This introductory video summarizes the process of generating solar electricity from photovoltaic and concentrating (thermal) solar power technologies.

In this activity, students use authentic Arctic climate data to unravel some causes and effects related to the seasonal melting of the snowpack and to further understand albedo.

This short video, adapted from NOVA, explains how Earth's position relative to the Sun might be responsible for the dramatic shift in the climate of what is now the Saharan nation of Djibouti.

In this jigsaw activity, students explore meteorological data collected from Eureka, Canada to try to decide when would be the best time for an Arctic visit.

This NOAA visualization on YouTube shows the seasonal variations in sea surface temperatures and ice cover from 1985 to 2007. The visualization is based on data collected by NOAA polar-orbiting satellites. El NiÃo and La NiÃa are easily identified, as are the trends in decreasing polar sea ice.

This animated video outlines Earth's energy. The video presents a progression from identifying the different energy systems to the differences between external and internal energy sources and how that energy is cycled and used.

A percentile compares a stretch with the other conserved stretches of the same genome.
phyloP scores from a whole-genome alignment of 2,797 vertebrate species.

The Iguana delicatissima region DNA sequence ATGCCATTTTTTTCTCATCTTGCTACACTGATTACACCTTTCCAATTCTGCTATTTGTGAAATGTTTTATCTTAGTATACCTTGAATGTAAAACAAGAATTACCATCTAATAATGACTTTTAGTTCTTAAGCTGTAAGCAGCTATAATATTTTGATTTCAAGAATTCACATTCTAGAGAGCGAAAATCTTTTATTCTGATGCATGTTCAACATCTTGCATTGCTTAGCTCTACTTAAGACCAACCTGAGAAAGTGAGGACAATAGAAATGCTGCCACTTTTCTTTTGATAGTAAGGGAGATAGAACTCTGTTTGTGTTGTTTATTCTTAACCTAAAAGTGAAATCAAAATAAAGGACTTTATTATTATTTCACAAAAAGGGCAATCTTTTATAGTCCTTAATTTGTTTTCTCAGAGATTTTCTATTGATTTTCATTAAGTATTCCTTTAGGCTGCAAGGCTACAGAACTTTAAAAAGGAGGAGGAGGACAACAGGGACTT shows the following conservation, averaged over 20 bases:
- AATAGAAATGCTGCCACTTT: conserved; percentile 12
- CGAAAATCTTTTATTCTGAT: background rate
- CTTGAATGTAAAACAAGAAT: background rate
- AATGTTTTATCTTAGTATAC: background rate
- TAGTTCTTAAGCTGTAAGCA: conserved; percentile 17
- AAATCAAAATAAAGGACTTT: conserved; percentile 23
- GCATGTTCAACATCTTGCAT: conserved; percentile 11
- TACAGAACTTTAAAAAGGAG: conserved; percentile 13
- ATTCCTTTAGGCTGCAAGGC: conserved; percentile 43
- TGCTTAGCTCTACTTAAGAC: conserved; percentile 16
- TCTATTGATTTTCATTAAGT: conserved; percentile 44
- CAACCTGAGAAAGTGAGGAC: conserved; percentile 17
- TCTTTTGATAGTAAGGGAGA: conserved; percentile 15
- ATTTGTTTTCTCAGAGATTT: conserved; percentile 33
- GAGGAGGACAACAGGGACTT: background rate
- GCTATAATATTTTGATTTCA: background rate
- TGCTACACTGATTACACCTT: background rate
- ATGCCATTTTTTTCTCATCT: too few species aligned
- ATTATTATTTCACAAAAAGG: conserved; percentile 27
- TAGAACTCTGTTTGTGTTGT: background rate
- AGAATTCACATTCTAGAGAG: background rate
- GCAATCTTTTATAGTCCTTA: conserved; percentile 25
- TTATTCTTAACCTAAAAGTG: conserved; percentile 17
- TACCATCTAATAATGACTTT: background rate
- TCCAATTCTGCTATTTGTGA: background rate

These animations depict the three major Milankovitch Cycles that impact global climate, visually demonstrating the definitions of eccentricity, obliquity, and precession, and their ranges of variation and timing on Earth.

In this short video, atmospheric scientist Scott Denning gives a candid and entertaining explanation of how greenhouse gases in Earth's atmosphere warm our planet.

This qualitative graphic illustrates the various factors that affect the amount of solar radiation hitting or being absorbed by Earth's surface such as aerosols, clouds, and albedo.

This figure shows the various astronomic cycles that influence long-term global climate cycles (Milankovitch cycles), plotted on the same time scale for easy comparison.

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